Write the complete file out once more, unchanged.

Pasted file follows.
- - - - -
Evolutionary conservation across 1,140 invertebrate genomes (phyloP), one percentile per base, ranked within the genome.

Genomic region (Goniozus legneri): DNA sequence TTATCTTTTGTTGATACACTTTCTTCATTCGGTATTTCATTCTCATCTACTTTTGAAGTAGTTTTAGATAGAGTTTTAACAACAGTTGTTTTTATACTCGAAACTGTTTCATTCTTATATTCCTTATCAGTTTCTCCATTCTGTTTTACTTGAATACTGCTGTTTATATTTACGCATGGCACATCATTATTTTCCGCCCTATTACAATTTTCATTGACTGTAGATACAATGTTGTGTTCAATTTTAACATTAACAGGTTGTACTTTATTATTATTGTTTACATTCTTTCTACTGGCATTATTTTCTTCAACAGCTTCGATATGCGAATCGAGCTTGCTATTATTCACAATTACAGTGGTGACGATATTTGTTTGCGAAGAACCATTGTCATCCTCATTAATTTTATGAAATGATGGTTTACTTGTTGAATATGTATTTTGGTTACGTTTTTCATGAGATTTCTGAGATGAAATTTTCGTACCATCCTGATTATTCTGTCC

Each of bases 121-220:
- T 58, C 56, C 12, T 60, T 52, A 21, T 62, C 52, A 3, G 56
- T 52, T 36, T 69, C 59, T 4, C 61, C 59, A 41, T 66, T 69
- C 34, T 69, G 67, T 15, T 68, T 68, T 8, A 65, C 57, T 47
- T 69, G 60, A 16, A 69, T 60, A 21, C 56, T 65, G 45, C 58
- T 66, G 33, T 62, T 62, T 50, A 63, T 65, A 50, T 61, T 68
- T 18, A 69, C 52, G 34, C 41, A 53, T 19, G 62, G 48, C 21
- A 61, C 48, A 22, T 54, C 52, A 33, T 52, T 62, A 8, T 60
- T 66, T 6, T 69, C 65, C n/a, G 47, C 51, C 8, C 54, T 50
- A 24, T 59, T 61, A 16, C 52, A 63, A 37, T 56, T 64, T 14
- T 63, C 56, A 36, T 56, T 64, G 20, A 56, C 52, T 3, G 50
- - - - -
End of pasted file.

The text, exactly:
Evolutionary conservation across 1,140 invertebrate genomes (phyloP), one percentile per base, ranked within the genome.

Genomic region (Goniozus legneri): DNA sequence TTATCTTTTGTTGATACACTTTCTTCATTCGGTATTTCATTCTCATCTACTTTTGAAGTAGTTTTAGATAGAGTTTTAACAACAGTTGTTTTTATACTCGAAACTGTTTCATTCTTATATTCCTTATCAGTTTCTCCATTCTGTTTTACTTGAATACTGCTGTTTATATTTACGCATGGCACATCATTATTTTCCGCCCTATTACAATTTTCATTGACTGTAGATACAATGTTGTGTTCAATTTTAACATTAACAGGTTGTACTTTATTATTATTGTTTACATTCTTTCTACTGGCATTATTTTCTTCAACAGCTTCGATATGCGAATCGAGCTTGCTATTATTCACAATTACAGTGGTGACGATATTTGTTTGCGAAGAACCATTGTCATCCTCATTAATTTTATGAAATGATGGTTTACTTGTTGAATATGTATTTTGGTTACGTTTTTCATGAGATTTCTGAGATGAAATTTTCGTACCATCCTGATTATTCTGTCC

Each of bases 121-220:
- T 58, C 56, C 12, T 60, T 52, A 21, T 62, C 52, A 3, G 56
- T 52, T 36, T 69, C 59, T 4, C 61, C 59, A 41, T 66, T 69
- C 34, T 69, G 67, T 15, T 68, T 68, T 8, A 65, C 57, T 47
- T 69, G 60, A 16, A 69, T 60, A 21, C 56, T 65, G 45, C 58
- T 66, G 33, T 62, T 62, T 50, A 63, T 65, A 50, T 61, T 68
- T 18, A 69, C 52, G 34, C 41, A 53, T 19, G 62, G 48, C 21
- A 61, C 48, A 22, T 54, C 52, A 33, T 52, T 62, A 8, T 60
- T 66, T 6, T 69, C 65, C n/a, G 47, C 51, C 8, C 54, T 50
- A 24, T 59, T 61, A 16, C 52, A 63, A 37, T 56, T 64, T 14
- T 63, C 56, A 36, T 56, T 64, G 20, A 56, C 52, T 3, G 50